Wednesday 9 April 2014

9th April 2014

Indian website promotes dangerous DES drug

Shock waves were sent through the Australian group, DES Action NSW last week when its members discovered that DES (diethylstilboestrol) is currently listed for usage in pregnancy on the Indian website Medindia. This discovery supports what the DES Action group has both feared and suspected about this cancer-causing drug since receiving anecdotal stories in the 1990s of its continued usage in pregnancy after it having been contraindicated from this usage some twenty years earlier.

DES was prescribed worldwide to over ten million pregnant women over three decades to prevent miscarriage. In the early 1970s it was linked to clear cell adenocarcinoma of the vagina/cervix in women exposed to DES in the womb. It is now known to cause reproductive problems in DES-exposed offspring and increased risk of breast cancer in women given DES during pregnancy and their daughters of that pregnancy. People exposed to DES during pregnancy and in the womb require lifelong specialised health care.

"In the 1990s we received word from some south-western Sydney doctors and doctors from overseas studying at University of NSW that DES was being prescribed in pregnancy in Pakistan, Bangladesh, and Sri Lanka," says Carol Devine, DES Action NSW coordinator. "No words can describe the shock these doctors felt when learning from us for the first time about harm caused by DES, whilst having knowledge that DES was being prescribed during pregnancy in their respective home countries," says Devine.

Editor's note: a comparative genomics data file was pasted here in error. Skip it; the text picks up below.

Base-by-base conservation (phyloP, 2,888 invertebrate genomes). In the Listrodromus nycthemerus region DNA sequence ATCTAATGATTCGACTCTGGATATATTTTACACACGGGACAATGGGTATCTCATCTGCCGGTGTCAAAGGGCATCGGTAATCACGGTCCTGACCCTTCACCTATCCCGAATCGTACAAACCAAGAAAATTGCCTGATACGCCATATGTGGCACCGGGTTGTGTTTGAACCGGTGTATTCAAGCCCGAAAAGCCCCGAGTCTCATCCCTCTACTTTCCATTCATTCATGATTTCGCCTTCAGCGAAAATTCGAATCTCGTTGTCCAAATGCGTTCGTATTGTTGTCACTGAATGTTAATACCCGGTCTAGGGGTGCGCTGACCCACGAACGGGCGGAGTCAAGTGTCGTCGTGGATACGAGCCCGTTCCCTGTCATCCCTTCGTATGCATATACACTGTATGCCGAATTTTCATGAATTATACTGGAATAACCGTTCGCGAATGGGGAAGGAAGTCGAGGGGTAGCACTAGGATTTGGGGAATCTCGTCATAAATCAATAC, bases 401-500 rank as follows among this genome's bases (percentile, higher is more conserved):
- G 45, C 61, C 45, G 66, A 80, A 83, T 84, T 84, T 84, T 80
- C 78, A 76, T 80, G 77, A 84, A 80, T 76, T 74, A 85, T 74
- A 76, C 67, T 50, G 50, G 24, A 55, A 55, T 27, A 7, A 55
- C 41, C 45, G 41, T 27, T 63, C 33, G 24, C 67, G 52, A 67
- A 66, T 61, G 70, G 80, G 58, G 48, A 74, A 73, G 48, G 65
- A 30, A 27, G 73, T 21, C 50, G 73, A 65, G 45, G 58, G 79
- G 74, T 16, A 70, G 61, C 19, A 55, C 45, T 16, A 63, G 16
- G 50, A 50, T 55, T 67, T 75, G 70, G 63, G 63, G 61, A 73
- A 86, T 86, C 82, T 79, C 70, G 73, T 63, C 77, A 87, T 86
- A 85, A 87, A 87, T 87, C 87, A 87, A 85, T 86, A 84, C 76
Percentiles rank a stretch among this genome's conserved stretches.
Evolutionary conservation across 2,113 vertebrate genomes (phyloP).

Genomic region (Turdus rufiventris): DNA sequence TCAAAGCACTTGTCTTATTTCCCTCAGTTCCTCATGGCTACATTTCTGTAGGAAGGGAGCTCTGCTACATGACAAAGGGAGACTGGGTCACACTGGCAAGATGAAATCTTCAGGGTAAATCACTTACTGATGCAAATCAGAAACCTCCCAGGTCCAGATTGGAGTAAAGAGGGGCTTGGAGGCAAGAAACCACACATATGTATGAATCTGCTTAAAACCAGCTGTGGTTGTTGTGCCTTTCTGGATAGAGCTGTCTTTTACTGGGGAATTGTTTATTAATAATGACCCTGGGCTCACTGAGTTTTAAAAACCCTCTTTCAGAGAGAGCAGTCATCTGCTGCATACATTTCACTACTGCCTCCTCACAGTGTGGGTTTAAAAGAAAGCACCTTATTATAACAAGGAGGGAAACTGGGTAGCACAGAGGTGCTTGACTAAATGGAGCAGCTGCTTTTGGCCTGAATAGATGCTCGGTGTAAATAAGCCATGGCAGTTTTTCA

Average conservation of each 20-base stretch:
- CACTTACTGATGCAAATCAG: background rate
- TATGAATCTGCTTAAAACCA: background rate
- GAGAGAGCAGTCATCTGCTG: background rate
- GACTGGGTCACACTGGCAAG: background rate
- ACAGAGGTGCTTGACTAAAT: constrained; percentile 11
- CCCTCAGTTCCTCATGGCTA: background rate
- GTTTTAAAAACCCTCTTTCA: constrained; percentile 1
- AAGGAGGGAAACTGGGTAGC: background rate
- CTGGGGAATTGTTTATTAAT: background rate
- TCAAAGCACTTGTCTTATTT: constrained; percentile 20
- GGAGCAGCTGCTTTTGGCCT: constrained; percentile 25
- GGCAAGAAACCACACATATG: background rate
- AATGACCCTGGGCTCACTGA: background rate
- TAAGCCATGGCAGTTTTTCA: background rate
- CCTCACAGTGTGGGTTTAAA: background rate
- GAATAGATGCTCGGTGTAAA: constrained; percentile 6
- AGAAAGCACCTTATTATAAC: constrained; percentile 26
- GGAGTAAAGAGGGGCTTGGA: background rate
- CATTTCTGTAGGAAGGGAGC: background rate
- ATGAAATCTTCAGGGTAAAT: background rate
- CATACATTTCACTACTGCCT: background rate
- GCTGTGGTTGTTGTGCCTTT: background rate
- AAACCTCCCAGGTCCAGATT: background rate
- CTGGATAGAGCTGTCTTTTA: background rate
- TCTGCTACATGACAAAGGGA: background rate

Medical experts at a 1992 symposium in Sweden made calls for measures to address the continued usage of DES in pregnancy in many parts of the world, including East and Central Europe, Africa, Asia and Latin America. However, it is unclear what actions ensued. The DES Action NSW group is now urging women who may have been given DES during pregnancy in India or any doctors with knowledge of this usage to report this to government medical authorities in India.

The DES Action group is concerned that there may even be women or doctors from India now living in Australia who have information on this to report. The group is interested in hearing from these people.

"The apparent inertia in dealing with continued DES usage is tragic, and in retrospect it should have always been incumbent on governments worldwide to issue frequent warnings about the danger of DES," comments Devine.

More information about DES can be found at Cancer Council NSW and the contact for DES Action NSW is 02 9875 4820/

References: (DES indicated for usage during pregnancy to prevent miscarriage) (DES usage is indicated in pregnancy and then its listing as contraindicated creates confusion)

1 comment:

Unknown said...

DES Info thanks you for this info